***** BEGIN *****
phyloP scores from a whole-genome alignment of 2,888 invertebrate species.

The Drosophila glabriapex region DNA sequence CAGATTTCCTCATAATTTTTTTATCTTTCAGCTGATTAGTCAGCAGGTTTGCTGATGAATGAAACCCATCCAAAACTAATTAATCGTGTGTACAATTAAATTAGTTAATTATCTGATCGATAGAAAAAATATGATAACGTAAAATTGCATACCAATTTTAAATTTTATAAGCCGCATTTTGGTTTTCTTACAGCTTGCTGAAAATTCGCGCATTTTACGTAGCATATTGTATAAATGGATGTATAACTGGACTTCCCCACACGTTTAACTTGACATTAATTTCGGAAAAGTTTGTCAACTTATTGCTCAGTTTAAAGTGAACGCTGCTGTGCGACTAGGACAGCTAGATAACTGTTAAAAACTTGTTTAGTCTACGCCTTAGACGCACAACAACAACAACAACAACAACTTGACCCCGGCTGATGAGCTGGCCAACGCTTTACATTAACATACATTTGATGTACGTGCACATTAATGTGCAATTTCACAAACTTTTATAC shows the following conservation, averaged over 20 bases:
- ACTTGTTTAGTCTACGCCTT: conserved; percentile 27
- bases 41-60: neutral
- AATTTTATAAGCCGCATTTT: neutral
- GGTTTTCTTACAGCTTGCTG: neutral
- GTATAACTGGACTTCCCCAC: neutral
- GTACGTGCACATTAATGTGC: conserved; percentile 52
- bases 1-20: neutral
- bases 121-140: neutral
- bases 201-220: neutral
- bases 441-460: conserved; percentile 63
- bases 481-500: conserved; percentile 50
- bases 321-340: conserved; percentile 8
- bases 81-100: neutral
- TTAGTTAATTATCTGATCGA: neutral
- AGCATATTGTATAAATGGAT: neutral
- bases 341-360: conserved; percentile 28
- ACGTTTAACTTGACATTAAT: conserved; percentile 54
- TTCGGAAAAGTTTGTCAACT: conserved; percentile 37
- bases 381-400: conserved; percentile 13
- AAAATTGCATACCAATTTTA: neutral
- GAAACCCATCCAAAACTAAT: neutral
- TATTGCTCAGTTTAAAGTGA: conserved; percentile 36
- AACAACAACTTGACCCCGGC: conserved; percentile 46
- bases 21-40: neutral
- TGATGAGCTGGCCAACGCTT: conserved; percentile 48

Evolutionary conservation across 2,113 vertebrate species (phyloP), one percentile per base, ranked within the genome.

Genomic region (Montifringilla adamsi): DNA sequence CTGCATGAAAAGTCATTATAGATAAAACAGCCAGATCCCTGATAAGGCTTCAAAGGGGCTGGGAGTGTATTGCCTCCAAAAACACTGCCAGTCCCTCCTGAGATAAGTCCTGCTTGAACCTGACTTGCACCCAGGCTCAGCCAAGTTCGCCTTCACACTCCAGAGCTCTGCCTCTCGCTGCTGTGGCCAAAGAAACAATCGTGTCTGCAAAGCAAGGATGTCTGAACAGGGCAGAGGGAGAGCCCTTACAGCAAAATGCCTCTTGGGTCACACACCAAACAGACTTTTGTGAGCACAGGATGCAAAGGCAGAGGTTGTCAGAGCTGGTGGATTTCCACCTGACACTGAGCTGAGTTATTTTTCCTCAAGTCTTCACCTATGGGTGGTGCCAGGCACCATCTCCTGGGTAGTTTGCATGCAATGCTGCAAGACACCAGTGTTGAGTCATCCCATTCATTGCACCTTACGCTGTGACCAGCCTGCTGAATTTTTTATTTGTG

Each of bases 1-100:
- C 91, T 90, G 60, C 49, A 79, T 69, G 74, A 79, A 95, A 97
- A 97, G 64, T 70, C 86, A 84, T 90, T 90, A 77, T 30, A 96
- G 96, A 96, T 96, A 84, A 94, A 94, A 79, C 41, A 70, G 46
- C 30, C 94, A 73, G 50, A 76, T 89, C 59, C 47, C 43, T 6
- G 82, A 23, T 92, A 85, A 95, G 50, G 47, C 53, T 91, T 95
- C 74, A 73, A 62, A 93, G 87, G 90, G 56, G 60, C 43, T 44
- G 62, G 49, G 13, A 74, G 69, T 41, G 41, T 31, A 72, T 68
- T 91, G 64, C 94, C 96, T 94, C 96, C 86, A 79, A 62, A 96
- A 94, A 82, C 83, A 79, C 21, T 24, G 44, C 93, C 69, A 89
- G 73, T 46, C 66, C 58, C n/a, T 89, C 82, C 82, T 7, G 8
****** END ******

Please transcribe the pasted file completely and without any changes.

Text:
phyloP scores from a whole-genome alignment of 2,888 invertebrate species.

The Drosophila glabriapex region DNA sequence CAGATTTCCTCATAATTTTTTTATCTTTCAGCTGATTAGTCAGCAGGTTTGCTGATGAATGAAACCCATCCAAAACTAATTAATCGTGTGTACAATTAAATTAGTTAATTATCTGATCGATAGAAAAAATATGATAACGTAAAATTGCATACCAATTTTAAATTTTATAAGCCGCATTTTGGTTTTCTTACAGCTTGCTGAAAATTCGCGCATTTTACGTAGCATATTGTATAAATGGATGTATAACTGGACTTCCCCACACGTTTAACTTGACATTAATTTCGGAAAAGTTTGTCAACTTATTGCTCAGTTTAAAGTGAACGCTGCTGTGCGACTAGGACAGCTAGATAACTGTTAAAAACTTGTTTAGTCTACGCCTTAGACGCACAACAACAACAACAACAACAACTTGACCCCGGCTGATGAGCTGGCCAACGCTTTACATTAACATACATTTGATGTACGTGCACATTAATGTGCAATTTCACAAACTTTTATAC shows the following conservation, averaged over 20 bases:
- ACTTGTTTAGTCTACGCCTT: conserved; percentile 27
- bases 41-60: neutral
- AATTTTATAAGCCGCATTTT: neutral
- GGTTTTCTTACAGCTTGCTG: neutral
- GTATAACTGGACTTCCCCAC: neutral
- GTACGTGCACATTAATGTGC: conserved; percentile 52
- bases 1-20: neutral
- bases 121-140: neutral
- bases 201-220: neutral
- bases 441-460: conserved; percentile 63
- bases 481-500: conserved; percentile 50
- bases 321-340: conserved; percentile 8
- bases 81-100: neutral
- TTAGTTAATTATCTGATCGA: neutral
- AGCATATTGTATAAATGGAT: neutral
- bases 341-360: conserved; percentile 28
- ACGTTTAACTTGACATTAAT: conserved; percentile 54
- TTCGGAAAAGTTTGTCAACT: conserved; percentile 37
- bases 381-400: conserved; percentile 13
- AAAATTGCATACCAATTTTA: neutral
- GAAACCCATCCAAAACTAAT: neutral
- TATTGCTCAGTTTAAAGTGA: conserved; percentile 36
- AACAACAACTTGACCCCGGC: conserved; percentile 46
- bases 21-40: neutral
- TGATGAGCTGGCCAACGCTT: conserved; percentile 48

Evolutionary conservation across 2,113 vertebrate species (phyloP), one percentile per base, ranked within the genome.

Genomic region (Montifringilla adamsi): DNA sequence CTGCATGAAAAGTCATTATAGATAAAACAGCCAGATCCCTGATAAGGCTTCAAAGGGGCTGGGAGTGTATTGCCTCCAAAAACACTGCCAGTCCCTCCTGAGATAAGTCCTGCTTGAACCTGACTTGCACCCAGGCTCAGCCAAGTTCGCCTTCACACTCCAGAGCTCTGCCTCTCGCTGCTGTGGCCAAAGAAACAATCGTGTCTGCAAAGCAAGGATGTCTGAACAGGGCAGAGGGAGAGCCCTTACAGCAAAATGCCTCTTGGGTCACACACCAAACAGACTTTTGTGAGCACAGGATGCAAAGGCAGAGGTTGTCAGAGCTGGTGGATTTCCACCTGACACTGAGCTGAGTTATTTTTCCTCAAGTCTTCACCTATGGGTGGTGCCAGGCACCATCTCCTGGGTAGTTTGCATGCAATGCTGCAAGACACCAGTGTTGAGTCATCCCATTCATTGCACCTTACGCTGTGACCAGCCTGCTGAATTTTTTATTTGTG

Each of bases 1-100:
- C 91, T 90, G 60, C 49, A 79, T 69, G 74, A 79, A 95, A 97
- A 97, G 64, T 70, C 86, A 84, T 90, T 90, A 77, T 30, A 96
- G 96, A 96, T 96, A 84, A 94, A 94, A 79, C 41, A 70, G 46
- C 30, C 94, A 73, G 50, A 76, T 89, C 59, C 47, C 43, T 6
- G 82, A 23, T 92, A 85, A 95, G 50, G 47, C 53, T 91, T 95
- C 74, A 73, A 62, A 93, G 87, G 90, G 56, G 60, C 43, T 44
- G 62, G 49, G 13, A 74, G 69, T 41, G 41, T 31, A 72, T 68
- T 91, G 64, C 94, C 96, T 94, C 96, C 86, A 79, A 62, A 96
- A 94, A 82, C 83, A 79, C 21, T 24, G 44, C 93, C 69, A 89
- G 73, T 46, C 66, C 58, C n/a, T 89, C 82, C 82, T 7, G 8